The owners of the Mandalay Bay Resort and Casino have filed a federal lawsuit against the victims of the Las Vegas Shooting, arguing that they are not liable. However, their argument against liability is based on a 2002 federal law that limits liability for terrorist attacks.
On October 1, 2017, police and FBI say alleged shooter Stephen Paddock opened fire from his 32nd floor suite at the Mandalay Bay onto a crowd of thousands of concertgoers who were attending the Route 91 Harvest Music Festival.
Paddock, who has been deemed a “lone shooter” by disgraced Clark County Sheriff Joe Lombardo and Aaron Rouse, the Special Agent in Charge of Las Vegas FBI, killed 58 people and injured nearly 900 people.
Mandalay Bay is owned and operated by MGM Resorts. The owners of Mandalay Bay filed a lawsuit in federal courts in both Nevada and California on Monday, claiming they have no liability for the October 1 mass shooting.
According to Robert Eglet, a Las Vegas lawyer who is representing several of the Las Vegas shooting victims, Mandalay Bay’s lawsuit only serves as a way to take the lawsuits out of state court and place them into federal court instead. Eglet described MGM’s actions as a form of “judge shopping” and argues that they are highly “unethical”.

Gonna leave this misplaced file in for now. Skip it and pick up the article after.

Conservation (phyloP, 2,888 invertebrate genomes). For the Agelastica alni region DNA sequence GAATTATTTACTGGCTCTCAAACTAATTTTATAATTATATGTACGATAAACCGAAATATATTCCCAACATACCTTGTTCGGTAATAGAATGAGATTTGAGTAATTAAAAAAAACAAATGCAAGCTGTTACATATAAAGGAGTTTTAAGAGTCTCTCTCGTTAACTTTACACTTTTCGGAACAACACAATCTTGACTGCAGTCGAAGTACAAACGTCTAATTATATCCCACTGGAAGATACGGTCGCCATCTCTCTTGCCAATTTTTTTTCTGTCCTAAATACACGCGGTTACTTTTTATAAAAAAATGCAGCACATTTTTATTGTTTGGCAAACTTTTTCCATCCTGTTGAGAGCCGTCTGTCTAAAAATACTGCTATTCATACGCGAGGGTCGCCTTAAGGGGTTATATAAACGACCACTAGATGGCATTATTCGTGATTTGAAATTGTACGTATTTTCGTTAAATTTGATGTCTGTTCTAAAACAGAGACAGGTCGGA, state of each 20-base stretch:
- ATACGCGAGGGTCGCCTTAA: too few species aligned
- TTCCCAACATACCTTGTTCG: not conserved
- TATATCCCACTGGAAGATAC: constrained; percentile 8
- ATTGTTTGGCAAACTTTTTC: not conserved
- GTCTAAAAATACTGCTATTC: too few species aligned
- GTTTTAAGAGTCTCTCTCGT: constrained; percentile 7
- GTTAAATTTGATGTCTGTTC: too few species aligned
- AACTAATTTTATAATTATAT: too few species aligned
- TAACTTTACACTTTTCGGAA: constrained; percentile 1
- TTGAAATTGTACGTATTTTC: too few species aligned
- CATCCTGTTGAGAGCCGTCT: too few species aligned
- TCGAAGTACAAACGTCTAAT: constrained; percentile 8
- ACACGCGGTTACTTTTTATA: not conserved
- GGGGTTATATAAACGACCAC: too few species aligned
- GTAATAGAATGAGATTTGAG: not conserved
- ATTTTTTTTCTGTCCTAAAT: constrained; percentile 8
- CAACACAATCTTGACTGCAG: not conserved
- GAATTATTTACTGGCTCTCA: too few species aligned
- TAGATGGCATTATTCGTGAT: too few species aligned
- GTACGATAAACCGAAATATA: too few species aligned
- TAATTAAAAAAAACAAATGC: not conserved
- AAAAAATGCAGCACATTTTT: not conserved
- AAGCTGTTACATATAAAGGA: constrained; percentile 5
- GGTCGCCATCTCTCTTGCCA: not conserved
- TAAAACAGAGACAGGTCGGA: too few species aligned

“I’ve never seen a more outrageous thing, where they sue the victims in an effort to find a judge they like,” Eglet said. “It’s just really sad that they would stoop to this level.”
An MGM spokeswoman said, “The Federal Court is an appropriate venue for these cases and provides those affected with the opportunity for a timely resolution. Years of drawn out litigation and hearings are not in the best interest of victims, the community and those still healing.”
Despite the fact that LVMPD, FBI, and Mandalay Bay have remained adamant in their claims that Paddock was a lone shooter who had no accomplices and that the mass shooting was not an act of terrorism, MGM’s lawsuit claims the Casino is not liable for Paddock’s actions, citing the Support Anti-Terrorism by Fostering Effective Technologies Act of 2002, a federal law that was enacted after the September 11, 2001 World Trade Center attacks, in which Muslim terrorists killed nearly 3,000 people in New York City. The federal law, which was passed after the 9/11 terrorist attacks, the deadliest terror attack to ever take place on US soil, limits liability for terrorist attacks when anti-terrorism technologies have be deployed.